The U.S. Environmental Protection Agency (EPA) is now accepting applications from state, local, and tribal air agencies for grant funding to assist them in conducting air quality monitoring projects of hazardous air pollutants (also called air toxics).
Given that Allegheny County residents in several communities live and work uncomfortably close to known sources of air toxics, GASP is calling on the Allegheny County Health Department (ACHD) to pursue funding through this program.
At present, the only federal requirements for monitoring ambient air quality cover the six “criteria” pollutants: particulate matter, lead, sulfur oxides, nitrogen oxides, carbon monoxide, and ground-level ozone. Air toxics are controlled and monitored at their source through regulation of industries, vehicles, etc. The EPA tracks those emissions and estimates ambient air concentrations but even the EPA admits the system is not perfect:
“Emissions data are one way we can attribute HAP exposures to specific sources. On the other hand, ambient monitoring data allow us to continually evaluate and improve our models and inventories, to deal credibly with the difficult issue of background HAP concentrations, and to measure progress more directly.”
Simply monitoring for potentially dozens of different pollutants randomly could be a waste of resources. To address that issue, the new EPA grant program encourages a targeted approach.
The EPA press release announcing the grant program states that the agency is awarding up to $5 million from this competitive program to fund projects that fall into one of four categories:
Characterizing the impacts of air toxics in a community (community-scale monitoring);
Assessing the impacts of air toxics emissions from specific sources (near-source monitoring);
Evaluating new and emerging testing methods for air toxics; and
Analyzing existing air toxics data and developing or enhancing analytical, modeling, and/or implementation tools.
Agencies applying for the air toxics monitoring grants may partner with or provide “subgrants” to other organizations for their monitoring projects. The EPA expects to award as many as 20 projects and no grant will exceed $750,000.
Air toxics are linked to cancer or other serious health effects. Under the Clean Air Act, EPA regulates 187 listed air toxic pollutants. While grant applications may address any air toxic pollutant, air toxics of particular interest to EPA in this competition include ethylene oxide, chloroprene, benzene, 1,3-butadiene, and metals such as hexavalent chromium, nickel, and arsenic.
GASP believes this grant opportunity could fund monitoring of two particular air toxics of concern locally: benzene and manganese.
While there is no EPA requirement to monitor benzene near coke facilities, ACHD does so at its Liberty Monitor site, which is about a mile north-northeast of—and typically downwind of—Clairton Coke Works.
That air quality monitor data show concentrations of benzene well below Occupational Safety and Health Administration (OSHA) workplace safety levels, but still above acceptable risk levels for ambient air.
The average benzene concentration at the Liberty Monitor was very close to 1 part per billion (ppb) over the past year. The EPA has calculated this level to potentially cause one in 100,000 excess cases of cancer, but the World Health Organization states that as a carcinogen, “no safe level of exposure (to benzene) can be recommended.”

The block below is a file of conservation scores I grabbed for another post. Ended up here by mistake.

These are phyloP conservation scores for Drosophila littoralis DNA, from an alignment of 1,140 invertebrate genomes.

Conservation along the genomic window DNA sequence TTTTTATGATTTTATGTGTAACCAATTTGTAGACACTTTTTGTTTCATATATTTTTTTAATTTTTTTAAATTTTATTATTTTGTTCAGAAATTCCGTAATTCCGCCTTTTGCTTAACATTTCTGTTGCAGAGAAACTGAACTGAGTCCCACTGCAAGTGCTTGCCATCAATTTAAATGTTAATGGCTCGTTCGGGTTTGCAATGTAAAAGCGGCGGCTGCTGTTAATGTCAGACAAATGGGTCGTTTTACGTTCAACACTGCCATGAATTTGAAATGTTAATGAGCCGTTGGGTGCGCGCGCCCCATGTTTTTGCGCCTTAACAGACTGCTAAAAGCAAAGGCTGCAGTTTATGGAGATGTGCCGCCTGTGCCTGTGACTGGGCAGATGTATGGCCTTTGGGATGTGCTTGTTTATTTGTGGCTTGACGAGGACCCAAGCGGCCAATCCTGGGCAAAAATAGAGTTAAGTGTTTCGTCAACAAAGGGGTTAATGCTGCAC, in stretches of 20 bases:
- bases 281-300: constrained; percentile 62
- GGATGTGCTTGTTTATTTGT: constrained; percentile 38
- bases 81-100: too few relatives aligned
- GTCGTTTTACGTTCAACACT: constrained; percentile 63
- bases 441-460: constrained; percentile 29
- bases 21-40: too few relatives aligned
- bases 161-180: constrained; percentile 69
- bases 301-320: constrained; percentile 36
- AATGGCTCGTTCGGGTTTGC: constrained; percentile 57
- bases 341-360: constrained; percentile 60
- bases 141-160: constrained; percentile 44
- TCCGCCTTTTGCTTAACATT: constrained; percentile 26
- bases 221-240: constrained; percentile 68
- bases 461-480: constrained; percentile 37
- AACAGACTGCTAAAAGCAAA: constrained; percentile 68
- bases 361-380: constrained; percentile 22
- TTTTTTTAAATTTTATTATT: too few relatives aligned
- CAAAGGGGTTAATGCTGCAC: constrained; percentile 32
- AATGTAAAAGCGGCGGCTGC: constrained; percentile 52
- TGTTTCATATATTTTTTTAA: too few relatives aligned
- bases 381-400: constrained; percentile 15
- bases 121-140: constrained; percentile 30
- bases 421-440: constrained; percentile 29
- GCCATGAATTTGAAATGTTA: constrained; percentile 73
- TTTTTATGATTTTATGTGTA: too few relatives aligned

These are important reasons why ACHD should want to seek funding for more robust benzene monitoring through the EPA grant program.
GASP Executive Director Rachel Filippini said that a framework for such monitoring already exists: The state Department of Environmental Protection (DEP) last year began monitoring benzene near the now-shuttered Erie Coke Corp.
The DEP’s approach to monitoring followed an existing and required EPA protocol for monitoring benzene near petroleum refineries. Despite the closure of that coke plant, DEP will continue monitoring efforts there through this year. Preliminary data already show an improvement in air quality since the plant discontinued operations at its facility in Erie.
“Hopefully, DEP’s benzene air monitoring program will work as a template for similar data collection in Allegheny County,” she said. “Since a framework is already in place, it might not be that heavy of a lift for ACHD officials to put together a proposal worthy of these EPA grant dollars.”
In addition to benzene monitoring, Filippini said there might also be an opportunity for more comprehensive monitoring of manganese, which can be a neurotoxin when inhaled – one that can potentially cause cognitive impairment, mood disturbances, and impaired memory, balance, and coordination.
ACHD already monitors for manganese at McConway & Torley (M&T) in Lawrenceville. Since U.S. Steel’s Edgar Thomson Works emits 32 times more manganese than M&T, it would make sense for the Allegheny County Health Department to monitor around the E.T. facility and this EPA grant could potentially help it do just that.
“These are two concrete examples of how health department officials could take advantage of this tremendous opportunity to more robustly monitor air pollution locally,” Filippini said. “The pollutants we are talking about are a known carcinogen and neurotoxin. Having a better handle on the sources and processes that are creating these pollutants and then, in turn, working to reduce them is the kind of work the Air Quality Program needs be doing.”
“We all know that poor air quality has long given a black eye to Allegheny County. We hope ACHD will take seriously this grant opportunity, which could potentially pay for hundreds of thousands of dollars in air toxics monitoring.”